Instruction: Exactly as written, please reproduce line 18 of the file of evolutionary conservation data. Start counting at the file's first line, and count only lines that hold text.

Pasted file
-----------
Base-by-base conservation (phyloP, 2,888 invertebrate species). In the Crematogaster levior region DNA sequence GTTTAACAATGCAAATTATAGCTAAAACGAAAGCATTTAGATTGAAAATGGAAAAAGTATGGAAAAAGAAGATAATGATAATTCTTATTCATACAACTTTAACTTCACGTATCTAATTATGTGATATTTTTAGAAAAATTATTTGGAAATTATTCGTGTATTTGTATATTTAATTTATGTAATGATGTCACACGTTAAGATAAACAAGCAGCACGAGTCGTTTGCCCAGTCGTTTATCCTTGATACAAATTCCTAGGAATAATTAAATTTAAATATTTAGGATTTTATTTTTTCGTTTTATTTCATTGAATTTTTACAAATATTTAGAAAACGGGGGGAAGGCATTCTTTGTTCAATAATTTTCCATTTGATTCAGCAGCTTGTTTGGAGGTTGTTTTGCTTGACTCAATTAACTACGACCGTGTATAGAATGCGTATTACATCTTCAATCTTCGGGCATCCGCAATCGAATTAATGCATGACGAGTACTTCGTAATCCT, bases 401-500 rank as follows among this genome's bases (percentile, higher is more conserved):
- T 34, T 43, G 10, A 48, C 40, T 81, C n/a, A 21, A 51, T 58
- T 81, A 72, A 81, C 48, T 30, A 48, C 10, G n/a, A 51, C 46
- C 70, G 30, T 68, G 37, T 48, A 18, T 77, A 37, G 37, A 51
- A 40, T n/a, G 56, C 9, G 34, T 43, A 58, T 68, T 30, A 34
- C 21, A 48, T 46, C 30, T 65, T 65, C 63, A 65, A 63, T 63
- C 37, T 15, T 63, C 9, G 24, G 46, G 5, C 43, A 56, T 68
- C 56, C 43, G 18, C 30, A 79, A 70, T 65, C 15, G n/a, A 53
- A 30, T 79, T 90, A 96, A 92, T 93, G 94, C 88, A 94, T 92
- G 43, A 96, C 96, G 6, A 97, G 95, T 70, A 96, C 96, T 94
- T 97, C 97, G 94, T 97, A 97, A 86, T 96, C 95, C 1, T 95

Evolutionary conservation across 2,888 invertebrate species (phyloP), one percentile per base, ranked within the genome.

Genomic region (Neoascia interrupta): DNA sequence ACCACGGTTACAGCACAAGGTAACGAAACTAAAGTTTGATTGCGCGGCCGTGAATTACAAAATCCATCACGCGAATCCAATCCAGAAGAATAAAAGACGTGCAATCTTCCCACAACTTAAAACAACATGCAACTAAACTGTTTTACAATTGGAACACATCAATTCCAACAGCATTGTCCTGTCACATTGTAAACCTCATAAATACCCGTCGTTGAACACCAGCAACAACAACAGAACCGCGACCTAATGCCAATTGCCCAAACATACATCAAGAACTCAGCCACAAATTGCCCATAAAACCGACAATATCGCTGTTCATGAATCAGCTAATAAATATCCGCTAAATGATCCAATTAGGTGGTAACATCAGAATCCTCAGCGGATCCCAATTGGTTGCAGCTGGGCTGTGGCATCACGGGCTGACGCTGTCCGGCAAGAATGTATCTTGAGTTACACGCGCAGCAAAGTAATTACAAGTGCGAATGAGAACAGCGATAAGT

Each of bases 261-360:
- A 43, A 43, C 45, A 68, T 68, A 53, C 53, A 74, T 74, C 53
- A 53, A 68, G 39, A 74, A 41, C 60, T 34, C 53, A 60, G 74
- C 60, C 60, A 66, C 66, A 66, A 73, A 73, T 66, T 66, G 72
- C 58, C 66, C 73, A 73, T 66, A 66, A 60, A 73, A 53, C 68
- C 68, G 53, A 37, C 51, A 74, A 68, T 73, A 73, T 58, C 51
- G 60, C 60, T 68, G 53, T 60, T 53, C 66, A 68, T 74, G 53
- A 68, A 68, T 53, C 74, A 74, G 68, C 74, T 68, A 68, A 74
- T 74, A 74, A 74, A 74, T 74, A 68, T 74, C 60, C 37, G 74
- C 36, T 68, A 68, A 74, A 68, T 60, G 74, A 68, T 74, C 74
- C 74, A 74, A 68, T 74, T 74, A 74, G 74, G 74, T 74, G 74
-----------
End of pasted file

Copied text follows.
- C 58, C 66, C 73, A 73, T 66, A 66, A 60, A 73, A 53, C 68